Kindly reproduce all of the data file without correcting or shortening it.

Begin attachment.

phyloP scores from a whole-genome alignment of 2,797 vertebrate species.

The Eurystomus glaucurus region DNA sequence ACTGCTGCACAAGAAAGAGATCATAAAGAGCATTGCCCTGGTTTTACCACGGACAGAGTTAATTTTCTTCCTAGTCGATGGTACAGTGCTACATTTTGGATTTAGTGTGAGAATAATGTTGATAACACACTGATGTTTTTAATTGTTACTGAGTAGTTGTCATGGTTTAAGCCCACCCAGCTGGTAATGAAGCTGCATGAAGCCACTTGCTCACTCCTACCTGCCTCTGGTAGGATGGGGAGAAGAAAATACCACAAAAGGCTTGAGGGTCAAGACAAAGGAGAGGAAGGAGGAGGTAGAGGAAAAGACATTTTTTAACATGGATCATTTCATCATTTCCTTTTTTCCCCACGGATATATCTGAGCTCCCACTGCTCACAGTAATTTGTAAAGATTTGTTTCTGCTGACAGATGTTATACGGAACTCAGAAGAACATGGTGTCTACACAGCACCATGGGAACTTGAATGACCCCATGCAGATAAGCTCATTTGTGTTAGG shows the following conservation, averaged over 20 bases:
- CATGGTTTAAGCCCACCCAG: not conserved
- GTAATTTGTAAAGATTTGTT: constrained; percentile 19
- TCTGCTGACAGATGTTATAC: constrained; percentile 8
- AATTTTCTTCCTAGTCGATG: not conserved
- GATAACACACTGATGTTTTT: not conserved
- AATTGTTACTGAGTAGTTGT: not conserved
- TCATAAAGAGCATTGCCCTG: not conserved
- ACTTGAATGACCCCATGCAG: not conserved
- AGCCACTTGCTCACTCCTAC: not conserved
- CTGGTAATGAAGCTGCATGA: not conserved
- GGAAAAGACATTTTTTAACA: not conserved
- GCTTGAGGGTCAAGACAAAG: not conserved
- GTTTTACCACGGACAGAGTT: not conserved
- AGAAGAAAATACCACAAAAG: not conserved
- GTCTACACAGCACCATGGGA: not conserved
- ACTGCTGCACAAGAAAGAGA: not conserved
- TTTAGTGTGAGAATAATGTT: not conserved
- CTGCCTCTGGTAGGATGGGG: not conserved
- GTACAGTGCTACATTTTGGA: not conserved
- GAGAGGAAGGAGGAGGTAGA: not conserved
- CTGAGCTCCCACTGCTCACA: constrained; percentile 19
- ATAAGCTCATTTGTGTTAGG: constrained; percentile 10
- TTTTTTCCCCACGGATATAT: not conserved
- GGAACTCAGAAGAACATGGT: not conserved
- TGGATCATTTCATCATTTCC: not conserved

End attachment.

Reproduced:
phyloP scores from a whole-genome alignment of 2,797 vertebrate species.

The Eurystomus glaucurus region DNA sequence ACTGCTGCACAAGAAAGAGATCATAAAGAGCATTGCCCTGGTTTTACCACGGACAGAGTTAATTTTCTTCCTAGTCGATGGTACAGTGCTACATTTTGGATTTAGTGTGAGAATAATGTTGATAACACACTGATGTTTTTAATTGTTACTGAGTAGTTGTCATGGTTTAAGCCCACCCAGCTGGTAATGAAGCTGCATGAAGCCACTTGCTCACTCCTACCTGCCTCTGGTAGGATGGGGAGAAGAAAATACCACAAAAGGCTTGAGGGTCAAGACAAAGGAGAGGAAGGAGGAGGTAGAGGAAAAGACATTTTTTAACATGGATCATTTCATCATTTCCTTTTTTCCCCACGGATATATCTGAGCTCCCACTGCTCACAGTAATTTGTAAAGATTTGTTTCTGCTGACAGATGTTATACGGAACTCAGAAGAACATGGTGTCTACACAGCACCATGGGAACTTGAATGACCCCATGCAGATAAGCTCATTTGTGTTAGG shows the following conservation, averaged over 20 bases:
- CATGGTTTAAGCCCACCCAG: not conserved
- GTAATTTGTAAAGATTTGTT: constrained; percentile 19
- TCTGCTGACAGATGTTATAC: constrained; percentile 8
- AATTTTCTTCCTAGTCGATG: not conserved
- GATAACACACTGATGTTTTT: not conserved
- AATTGTTACTGAGTAGTTGT: not conserved
- TCATAAAGAGCATTGCCCTG: not conserved
- ACTTGAATGACCCCATGCAG: not conserved
- AGCCACTTGCTCACTCCTAC: not conserved
- CTGGTAATGAAGCTGCATGA: not conserved
- GGAAAAGACATTTTTTAACA: not conserved
- GCTTGAGGGTCAAGACAAAG: not conserved
- GTTTTACCACGGACAGAGTT: not conserved
- AGAAGAAAATACCACAAAAG: not conserved
- GTCTACACAGCACCATGGGA: not conserved
- ACTGCTGCACAAGAAAGAGA: not conserved
- TTTAGTGTGAGAATAATGTT: not conserved
- CTGCCTCTGGTAGGATGGGG: not conserved
- GTACAGTGCTACATTTTGGA: not conserved
- GAGAGGAAGGAGGAGGTAGA: not conserved
- CTGAGCTCCCACTGCTCACA: constrained; percentile 19
- ATAAGCTCATTTGTGTTAGG: constrained; percentile 10
- TTTTTTCCCCACGGATATAT: not conserved
- GGAACTCAGAAGAACATGGT: not conserved
- TGGATCATTTCATCATTTCC: not conserved